Super Bowl III: Really That Important?

Geoffrey MortonCorrespondent IIAugust 1, 2011

Super Bowl III: Really That Important?

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    Super Bowl III is one of the most famous football games ever played. Any big football fan knows about Joe Namath's famous guarantee, his triumphant win over Johnny Unitas, and the wonders it did for the AFL's credibility. But was it really all it was cracked up to be? Or is it just over-hyped still 50 years later? This slideshow examines parts of the Super Bowl that may have been blown out of proportion.

Joe Namath Defeats the Great Johnny U

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    What we hear: One of the things that makes Super Bowl III legendary is the famed battle between Joe Namath and (arguably) the greatest QB to ever play the game, Johnny Unitas. As we all know, Joe Namath came out on top and gave the Jets their only Super Bowl ring to date, striking a critical blow for the AFL.

    Really?: Johnny Unitas, who had a sore arm during the game, didn't play until the fourth quarter. Until then, Earl Morrall, the backup, played and completed around a third of his passes with three interceptions and only 71 passing yards. When Johnny Unitas did enter the game in the 4th quarter, he completed more passes and threw for more yards than Morrall, and he drove the Colts down the field for their only touchdown of the day. Had Unitas played the whole game instead of Morrall, the end result on the scoreboard almost certainly would've been different.

Joe Namath's MVP Performance Leads the Jets to a Win

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    What we hear: Joe Namath, after guaranteeing the Jets would win (which actually happened in response to an obnoxious Colts fan and wasn't that big of a deal until after the game), lead them to a win as the MVP of the game.

    Really?: Well, first of all, Joe Namath didn't throw a touchdown pass. He also only threw for 202 yards. The real MVP of the game was a running back by the name of Matt Snell who is relatively unknown today despite his great talent. He took 30 handoffs and turned them into 121 yards and a score on the ground, and he caught four receptions for 40 yards. Unfortunately, it seems that in Super Bowls the winning quarterbacks are the default picks for MVP, so Snell was passed over and Joe Namath was given MVP for his average performance. And while Matt Snell has faded into obscurity, Joe Namath is still a household name today.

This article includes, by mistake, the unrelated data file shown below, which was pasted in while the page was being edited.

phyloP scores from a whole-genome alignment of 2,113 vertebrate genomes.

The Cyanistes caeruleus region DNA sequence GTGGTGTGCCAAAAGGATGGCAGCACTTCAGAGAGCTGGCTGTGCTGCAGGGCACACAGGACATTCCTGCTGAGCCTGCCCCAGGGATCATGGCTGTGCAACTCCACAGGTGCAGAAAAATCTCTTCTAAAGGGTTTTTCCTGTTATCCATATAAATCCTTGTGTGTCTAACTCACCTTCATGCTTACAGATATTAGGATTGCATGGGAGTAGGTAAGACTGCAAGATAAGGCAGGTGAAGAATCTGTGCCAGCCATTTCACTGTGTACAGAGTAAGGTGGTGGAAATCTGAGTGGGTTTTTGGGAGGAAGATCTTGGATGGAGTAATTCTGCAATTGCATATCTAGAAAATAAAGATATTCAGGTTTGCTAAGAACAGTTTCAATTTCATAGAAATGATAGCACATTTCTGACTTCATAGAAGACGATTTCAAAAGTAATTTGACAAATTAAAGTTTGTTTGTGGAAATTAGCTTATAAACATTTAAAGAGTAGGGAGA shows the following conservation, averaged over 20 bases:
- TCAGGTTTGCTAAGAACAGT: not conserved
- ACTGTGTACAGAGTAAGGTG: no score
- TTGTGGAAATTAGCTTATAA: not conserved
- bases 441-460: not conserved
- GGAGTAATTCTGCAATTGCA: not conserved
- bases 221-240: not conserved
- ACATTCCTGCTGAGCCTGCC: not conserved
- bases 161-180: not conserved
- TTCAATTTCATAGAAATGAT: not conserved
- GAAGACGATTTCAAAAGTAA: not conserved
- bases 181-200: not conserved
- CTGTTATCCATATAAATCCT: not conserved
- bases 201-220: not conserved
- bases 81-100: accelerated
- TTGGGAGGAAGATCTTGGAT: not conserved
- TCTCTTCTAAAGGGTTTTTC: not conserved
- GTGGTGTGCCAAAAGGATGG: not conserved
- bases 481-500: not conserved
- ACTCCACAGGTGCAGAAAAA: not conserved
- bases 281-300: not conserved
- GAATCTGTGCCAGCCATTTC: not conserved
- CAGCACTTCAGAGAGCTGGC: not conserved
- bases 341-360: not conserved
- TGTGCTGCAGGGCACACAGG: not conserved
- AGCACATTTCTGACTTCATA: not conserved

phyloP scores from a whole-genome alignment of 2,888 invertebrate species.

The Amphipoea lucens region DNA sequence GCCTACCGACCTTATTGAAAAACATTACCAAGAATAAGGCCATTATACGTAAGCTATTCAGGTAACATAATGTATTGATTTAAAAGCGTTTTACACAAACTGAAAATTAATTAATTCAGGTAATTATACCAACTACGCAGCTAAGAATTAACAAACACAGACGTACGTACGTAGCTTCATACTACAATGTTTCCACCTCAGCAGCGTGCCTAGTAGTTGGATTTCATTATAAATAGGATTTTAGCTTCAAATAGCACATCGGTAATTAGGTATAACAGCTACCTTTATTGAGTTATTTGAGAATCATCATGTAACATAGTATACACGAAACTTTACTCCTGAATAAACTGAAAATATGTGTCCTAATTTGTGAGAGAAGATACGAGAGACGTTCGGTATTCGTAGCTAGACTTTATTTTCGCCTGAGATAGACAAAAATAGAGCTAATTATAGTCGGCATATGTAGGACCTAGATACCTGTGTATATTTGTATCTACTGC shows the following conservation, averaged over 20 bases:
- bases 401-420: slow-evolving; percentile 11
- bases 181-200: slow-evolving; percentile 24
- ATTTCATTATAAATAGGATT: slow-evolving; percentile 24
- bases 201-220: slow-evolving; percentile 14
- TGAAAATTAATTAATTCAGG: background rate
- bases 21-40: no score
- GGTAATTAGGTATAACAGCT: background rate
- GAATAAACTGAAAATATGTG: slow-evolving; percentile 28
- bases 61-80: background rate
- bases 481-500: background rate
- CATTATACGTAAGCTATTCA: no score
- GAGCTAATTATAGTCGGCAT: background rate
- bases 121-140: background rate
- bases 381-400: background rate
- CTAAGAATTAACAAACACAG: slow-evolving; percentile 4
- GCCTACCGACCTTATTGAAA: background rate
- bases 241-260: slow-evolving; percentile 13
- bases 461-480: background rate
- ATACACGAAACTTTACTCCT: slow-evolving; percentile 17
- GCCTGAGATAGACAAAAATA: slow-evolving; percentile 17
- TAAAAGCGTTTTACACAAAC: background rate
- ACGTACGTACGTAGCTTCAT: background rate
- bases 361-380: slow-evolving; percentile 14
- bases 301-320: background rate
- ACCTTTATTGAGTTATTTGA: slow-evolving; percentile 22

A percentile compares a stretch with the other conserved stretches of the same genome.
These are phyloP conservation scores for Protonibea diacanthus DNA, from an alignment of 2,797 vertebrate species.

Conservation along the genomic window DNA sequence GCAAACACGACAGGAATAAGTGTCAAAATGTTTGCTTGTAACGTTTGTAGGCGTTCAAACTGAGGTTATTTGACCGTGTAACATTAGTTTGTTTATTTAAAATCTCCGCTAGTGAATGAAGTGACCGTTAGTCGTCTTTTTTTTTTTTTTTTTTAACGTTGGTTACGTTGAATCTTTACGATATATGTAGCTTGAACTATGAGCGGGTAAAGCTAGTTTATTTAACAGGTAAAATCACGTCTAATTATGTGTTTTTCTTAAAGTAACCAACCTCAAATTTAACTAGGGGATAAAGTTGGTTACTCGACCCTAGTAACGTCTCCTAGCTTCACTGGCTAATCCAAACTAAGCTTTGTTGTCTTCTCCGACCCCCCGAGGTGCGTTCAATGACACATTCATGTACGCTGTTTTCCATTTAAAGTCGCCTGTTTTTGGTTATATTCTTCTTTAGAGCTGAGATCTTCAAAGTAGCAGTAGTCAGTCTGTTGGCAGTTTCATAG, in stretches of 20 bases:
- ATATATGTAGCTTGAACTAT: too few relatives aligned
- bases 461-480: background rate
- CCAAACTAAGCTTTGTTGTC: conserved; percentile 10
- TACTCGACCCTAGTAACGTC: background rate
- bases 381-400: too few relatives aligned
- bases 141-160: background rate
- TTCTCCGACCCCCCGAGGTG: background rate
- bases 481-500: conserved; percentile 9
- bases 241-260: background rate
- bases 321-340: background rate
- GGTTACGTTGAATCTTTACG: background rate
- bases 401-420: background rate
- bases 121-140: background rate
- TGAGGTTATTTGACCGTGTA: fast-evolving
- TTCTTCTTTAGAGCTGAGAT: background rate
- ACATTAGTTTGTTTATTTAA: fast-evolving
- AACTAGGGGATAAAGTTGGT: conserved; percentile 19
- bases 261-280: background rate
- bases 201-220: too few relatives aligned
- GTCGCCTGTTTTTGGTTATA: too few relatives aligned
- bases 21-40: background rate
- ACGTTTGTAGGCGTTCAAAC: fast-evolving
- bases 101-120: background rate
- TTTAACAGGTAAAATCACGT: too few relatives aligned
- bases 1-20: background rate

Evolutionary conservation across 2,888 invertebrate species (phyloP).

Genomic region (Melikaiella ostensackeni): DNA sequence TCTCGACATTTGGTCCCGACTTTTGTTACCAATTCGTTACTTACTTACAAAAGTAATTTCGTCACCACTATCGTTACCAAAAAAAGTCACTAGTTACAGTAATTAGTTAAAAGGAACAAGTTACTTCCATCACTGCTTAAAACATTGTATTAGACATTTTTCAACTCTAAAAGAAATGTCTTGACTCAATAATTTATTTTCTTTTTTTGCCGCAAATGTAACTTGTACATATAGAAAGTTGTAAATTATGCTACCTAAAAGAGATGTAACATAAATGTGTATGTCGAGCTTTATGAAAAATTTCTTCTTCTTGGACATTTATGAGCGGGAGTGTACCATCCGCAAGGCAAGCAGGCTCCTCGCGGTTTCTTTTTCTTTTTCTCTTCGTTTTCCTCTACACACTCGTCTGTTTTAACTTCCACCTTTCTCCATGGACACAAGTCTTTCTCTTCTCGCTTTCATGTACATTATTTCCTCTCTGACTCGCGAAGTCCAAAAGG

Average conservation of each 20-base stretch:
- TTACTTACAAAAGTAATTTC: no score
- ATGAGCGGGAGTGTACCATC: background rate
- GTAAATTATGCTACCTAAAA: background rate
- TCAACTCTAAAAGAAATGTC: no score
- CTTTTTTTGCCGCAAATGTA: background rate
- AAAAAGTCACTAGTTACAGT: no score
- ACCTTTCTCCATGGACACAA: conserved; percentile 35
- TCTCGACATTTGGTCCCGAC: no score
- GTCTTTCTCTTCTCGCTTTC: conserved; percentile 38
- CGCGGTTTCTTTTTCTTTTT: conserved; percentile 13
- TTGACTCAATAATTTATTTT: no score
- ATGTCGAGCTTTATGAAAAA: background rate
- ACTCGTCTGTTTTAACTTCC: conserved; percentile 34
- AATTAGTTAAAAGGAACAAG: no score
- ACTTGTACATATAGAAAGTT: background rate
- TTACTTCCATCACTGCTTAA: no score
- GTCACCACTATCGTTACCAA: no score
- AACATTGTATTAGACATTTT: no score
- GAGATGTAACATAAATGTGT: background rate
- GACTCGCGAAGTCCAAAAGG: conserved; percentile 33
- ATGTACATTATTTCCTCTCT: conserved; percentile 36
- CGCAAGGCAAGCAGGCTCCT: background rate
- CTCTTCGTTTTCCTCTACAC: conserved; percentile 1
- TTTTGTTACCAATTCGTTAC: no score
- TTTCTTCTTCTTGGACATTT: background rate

Super Bowl III Is the Reason the AFL and NFL Merged

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    What we hear: Super Bowl III, which featured the underdog Jets beating the heavily-favored Colts, showed that AFL teams are just as good as NFL teams and is the reason the merger happened.

    Really?: Super Bowl IV was just as important, if not more. The Jets did strike a blow for the AFL, but without Len Dawson's victory with the Chiefs the following year, it could've easily been called a fluke (Johnny U didn't even play until the 4th quarter). Super Bowl III helped set the stage for the merger, but Super Bowl IV, which featured the Chiefs soundly crushing the powerhouse Vikings, really drove the point home for the AFL, and the merger occurred soon after.

Conclusion

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    There is no doubt that Super Bowl III was an important game, and that it deserves some of the credit it gets today, but some parts of the story have been lost or blown out of proportion by the media. Joe Namath was an overrated passer with a talented running back, he did not triumphantly beat Johnny Unitas for four quarters, and Super Bowl III is not the sole reason the AFL and NFL joined together as one. Super Bowl III is a great upset story and one that will continue to be told over the years, but what we hear today is not an entirely accurate recollection of what happened.